Video Signals & Cables: S-Video

In this article we look at S-video signal: what it is, what cables to use, where S-video is used and the problems with it.  This is the second in the series of articles outlining the different video signals used in home entertainment for connecting VCRs, DVDs, set top boxes, cameras and laptops to TVs and projectors. In the previous article we looked at Composite Video.

What is S-Video?

S-Video is an improvement on Composite Video as the luma and chroma stay separated. S-Video was introduced with Super VHS Video Cassette Recorders as these higher quality devices recorded the luma and chroma separately on to the video tape. This overcame the problem of having to separate these two components in the TV, as they were already separated (they were not mixed in the first place). By keeping the luma and chroma separate throughout the whole signal path, the resulting picture appears crisper with less colour smear compared to composite video.

The “S” in S-video normally means “Super” video (like Super VHS) or “Separated” video. In a S-video signal, the sync (timing information) is still combined with the luma information. In technical articles, the luma signal (black & white picture information) is represented by the letter “Y”. Chroma (the colour information) is represented by the letter “C”. Hence S-video can also be referred to as Y/C video signal.

Cables to use for S-video

S video connector

s video connector

The normal connecter for S-Video uses 4 pins: 2 pins for “Y” (luma) and 2 pins for “C” (chroma). The cable needs to have two separate pairs (4 wires in total). Pre-made S-video cables are normally available in lengths up to 15 metres (50 foot).  For longer cables, it is normal to use a breakout cable at each end, and install two RG59 video cables in between.

Please be careful when using a S-video plug, make sure it is orientated the right way as the pins are easily bent if forced in the the wrong way.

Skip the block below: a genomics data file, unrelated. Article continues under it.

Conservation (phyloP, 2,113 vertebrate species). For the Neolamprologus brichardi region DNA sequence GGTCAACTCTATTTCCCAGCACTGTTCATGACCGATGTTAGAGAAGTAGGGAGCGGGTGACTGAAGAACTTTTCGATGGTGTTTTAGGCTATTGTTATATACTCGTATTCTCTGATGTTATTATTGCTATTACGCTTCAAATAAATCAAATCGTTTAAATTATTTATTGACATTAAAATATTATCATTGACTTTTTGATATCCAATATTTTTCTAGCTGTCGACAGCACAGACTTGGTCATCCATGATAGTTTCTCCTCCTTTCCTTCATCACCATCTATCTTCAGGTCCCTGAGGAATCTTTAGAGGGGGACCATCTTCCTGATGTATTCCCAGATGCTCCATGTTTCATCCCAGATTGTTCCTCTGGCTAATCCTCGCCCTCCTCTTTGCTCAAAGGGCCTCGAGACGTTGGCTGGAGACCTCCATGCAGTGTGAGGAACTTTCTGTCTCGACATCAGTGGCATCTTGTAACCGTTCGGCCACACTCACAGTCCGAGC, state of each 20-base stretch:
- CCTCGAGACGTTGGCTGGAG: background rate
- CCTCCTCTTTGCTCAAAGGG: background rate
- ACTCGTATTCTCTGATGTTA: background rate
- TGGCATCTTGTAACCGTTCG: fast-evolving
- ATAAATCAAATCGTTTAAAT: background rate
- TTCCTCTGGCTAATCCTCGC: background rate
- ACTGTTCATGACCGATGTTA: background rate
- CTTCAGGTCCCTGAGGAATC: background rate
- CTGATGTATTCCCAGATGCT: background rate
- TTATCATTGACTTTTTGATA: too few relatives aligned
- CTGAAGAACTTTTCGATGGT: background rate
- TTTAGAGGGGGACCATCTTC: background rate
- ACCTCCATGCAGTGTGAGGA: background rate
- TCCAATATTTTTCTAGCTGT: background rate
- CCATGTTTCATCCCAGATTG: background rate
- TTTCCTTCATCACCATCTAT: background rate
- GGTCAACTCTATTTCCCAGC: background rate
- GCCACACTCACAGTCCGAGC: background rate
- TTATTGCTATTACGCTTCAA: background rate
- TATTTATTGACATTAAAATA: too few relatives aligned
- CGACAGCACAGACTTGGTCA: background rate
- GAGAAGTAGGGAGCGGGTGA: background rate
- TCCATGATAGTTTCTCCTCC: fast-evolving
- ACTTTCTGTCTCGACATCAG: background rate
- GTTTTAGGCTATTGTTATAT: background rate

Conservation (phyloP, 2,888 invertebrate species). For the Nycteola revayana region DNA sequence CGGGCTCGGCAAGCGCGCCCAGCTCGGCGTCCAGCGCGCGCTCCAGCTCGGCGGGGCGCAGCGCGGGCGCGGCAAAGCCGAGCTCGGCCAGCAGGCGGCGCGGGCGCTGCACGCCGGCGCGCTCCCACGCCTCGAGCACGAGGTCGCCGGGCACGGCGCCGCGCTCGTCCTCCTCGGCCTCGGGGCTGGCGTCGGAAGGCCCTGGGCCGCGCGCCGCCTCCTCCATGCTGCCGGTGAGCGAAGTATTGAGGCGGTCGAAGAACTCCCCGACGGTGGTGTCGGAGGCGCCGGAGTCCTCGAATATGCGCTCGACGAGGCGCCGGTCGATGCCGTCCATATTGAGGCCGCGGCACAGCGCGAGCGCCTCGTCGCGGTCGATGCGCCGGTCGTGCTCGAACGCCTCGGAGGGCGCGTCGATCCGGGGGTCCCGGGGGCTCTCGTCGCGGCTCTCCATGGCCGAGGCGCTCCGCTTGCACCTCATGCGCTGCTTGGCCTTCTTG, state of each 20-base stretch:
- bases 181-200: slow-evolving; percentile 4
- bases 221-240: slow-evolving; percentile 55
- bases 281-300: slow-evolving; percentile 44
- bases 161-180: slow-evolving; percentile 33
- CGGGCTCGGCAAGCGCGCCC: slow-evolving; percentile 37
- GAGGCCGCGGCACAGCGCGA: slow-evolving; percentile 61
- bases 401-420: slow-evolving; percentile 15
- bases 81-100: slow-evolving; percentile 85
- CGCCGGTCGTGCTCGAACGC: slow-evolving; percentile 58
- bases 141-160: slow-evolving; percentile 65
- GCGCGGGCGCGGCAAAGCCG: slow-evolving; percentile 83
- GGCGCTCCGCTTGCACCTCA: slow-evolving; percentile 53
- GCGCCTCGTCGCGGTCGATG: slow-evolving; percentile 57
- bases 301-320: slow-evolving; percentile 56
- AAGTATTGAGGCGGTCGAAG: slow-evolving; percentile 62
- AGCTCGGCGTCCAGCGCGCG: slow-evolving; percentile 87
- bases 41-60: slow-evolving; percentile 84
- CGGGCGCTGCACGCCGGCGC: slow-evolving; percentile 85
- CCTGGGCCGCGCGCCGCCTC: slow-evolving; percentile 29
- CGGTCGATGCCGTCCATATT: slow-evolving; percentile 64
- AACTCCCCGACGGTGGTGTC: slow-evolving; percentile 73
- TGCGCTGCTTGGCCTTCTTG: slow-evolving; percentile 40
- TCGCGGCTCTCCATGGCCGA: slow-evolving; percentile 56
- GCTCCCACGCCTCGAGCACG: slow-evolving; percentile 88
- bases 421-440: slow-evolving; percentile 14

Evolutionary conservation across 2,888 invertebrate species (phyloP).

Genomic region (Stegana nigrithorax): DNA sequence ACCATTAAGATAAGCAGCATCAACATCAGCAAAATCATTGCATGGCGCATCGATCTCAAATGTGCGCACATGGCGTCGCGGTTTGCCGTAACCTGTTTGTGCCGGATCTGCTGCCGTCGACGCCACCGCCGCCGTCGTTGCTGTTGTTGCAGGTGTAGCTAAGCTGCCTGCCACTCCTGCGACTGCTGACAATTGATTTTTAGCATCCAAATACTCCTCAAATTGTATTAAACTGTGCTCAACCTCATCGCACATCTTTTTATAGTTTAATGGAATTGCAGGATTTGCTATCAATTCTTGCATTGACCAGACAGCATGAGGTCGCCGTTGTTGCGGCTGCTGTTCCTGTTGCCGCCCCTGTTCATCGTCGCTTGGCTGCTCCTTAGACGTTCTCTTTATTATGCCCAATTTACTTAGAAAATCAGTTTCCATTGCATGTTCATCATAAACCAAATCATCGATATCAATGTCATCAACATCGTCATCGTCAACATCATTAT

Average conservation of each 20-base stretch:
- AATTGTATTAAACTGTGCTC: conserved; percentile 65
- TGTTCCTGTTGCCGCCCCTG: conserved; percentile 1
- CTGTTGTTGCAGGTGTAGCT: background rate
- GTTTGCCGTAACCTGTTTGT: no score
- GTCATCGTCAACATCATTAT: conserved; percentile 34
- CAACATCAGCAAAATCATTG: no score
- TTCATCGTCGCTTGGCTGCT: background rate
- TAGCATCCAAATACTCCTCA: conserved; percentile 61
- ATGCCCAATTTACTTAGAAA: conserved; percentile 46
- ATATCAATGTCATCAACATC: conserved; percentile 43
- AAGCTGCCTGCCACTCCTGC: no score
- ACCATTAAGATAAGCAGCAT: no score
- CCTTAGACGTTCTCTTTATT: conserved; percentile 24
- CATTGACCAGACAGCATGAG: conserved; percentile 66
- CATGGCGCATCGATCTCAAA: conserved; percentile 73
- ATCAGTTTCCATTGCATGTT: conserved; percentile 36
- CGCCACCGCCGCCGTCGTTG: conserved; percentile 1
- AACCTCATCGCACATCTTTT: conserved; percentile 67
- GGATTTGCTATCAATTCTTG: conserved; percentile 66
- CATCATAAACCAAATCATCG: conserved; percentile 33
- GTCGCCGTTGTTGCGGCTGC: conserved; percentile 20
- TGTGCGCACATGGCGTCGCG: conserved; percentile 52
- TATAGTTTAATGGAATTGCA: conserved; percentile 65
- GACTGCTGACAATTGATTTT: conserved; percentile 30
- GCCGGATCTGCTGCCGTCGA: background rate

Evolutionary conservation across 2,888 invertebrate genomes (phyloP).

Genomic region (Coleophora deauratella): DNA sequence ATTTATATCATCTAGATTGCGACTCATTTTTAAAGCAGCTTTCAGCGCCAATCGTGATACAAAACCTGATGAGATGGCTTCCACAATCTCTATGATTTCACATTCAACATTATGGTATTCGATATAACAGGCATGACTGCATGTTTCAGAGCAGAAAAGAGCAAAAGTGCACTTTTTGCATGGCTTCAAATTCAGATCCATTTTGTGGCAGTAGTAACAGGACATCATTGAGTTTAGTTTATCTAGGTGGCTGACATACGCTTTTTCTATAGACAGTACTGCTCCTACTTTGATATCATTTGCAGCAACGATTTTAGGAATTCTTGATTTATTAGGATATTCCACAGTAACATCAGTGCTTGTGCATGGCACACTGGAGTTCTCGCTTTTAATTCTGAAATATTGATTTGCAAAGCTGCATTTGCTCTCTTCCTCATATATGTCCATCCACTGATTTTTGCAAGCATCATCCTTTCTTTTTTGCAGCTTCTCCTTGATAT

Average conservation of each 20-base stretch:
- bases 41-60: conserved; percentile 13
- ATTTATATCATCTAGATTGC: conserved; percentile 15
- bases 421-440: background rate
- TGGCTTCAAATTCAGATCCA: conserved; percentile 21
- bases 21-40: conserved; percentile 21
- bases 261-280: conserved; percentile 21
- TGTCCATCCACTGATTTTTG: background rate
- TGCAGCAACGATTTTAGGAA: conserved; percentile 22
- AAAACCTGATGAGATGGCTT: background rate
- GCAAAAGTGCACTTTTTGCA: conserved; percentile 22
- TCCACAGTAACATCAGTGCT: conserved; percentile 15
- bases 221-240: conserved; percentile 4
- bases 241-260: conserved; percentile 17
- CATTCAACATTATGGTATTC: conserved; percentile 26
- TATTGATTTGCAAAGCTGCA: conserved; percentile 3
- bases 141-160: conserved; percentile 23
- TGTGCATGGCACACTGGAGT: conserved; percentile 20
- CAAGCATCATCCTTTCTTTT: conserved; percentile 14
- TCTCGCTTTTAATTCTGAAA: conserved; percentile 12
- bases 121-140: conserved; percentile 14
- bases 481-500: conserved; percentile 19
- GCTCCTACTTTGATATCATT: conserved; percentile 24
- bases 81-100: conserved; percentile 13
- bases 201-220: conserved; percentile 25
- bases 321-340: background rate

If you need to purchase a cable, here is a link to Amazon’s range of s-video cables.

Some devices also use a 7 pin socket. A 4 pin S-video plug should plug into a 7 pin socket with the 4 pins connecting to the right sockets containing the luminance and chroma signal.

Where S-video is Used

S-video is not regularly used these days as there are better ways to connect video signals. However it is still widely available on many DVD players, Set Top Boxes (STB) and game consoles. Older laptop computers also have a S-video connector (although often 7 pin).

To connect a screen or projector with a S-video cable, it needs to have a S-video socket, as does the DVD player or STB.

Problems with S-video

Although S-video is better than composite video in that the chroma (colour) and luma (picture content) are separated, there are still problems with S-video. Colour content for video is made up of red, blue and green. In S-video, all this colour information is combined into one signal path and cable and is therefore compromised.

In the next articles we look at RGB video signals, and then component video, where the colour information remains separate.

 

2 COMMENTS

  1. Hi Geoff,

    I have a super vhs with the s video plug but my flat screen tv doesn’t have an s plug Am I losing much picture quality just using the standard audio/video plugs.

    Thanks,
    Sean

    • Hi Sean,

      In its day, super VHS VCRs was the best quality you could get. This was mostly because it recorded the color and the picture as different signals. Hence S-Video was very popular with these VCRs.

      However compared with the quality of today’s TVs, even the S-Video is is quite poor. Therefore I doubt you’ll see much difference between using composite video or S-Video.

      It is possible to get a S-Video to HDMI converter you want to go that way. This would probably give the best result for you.

      Hope this helps,
      Geoff

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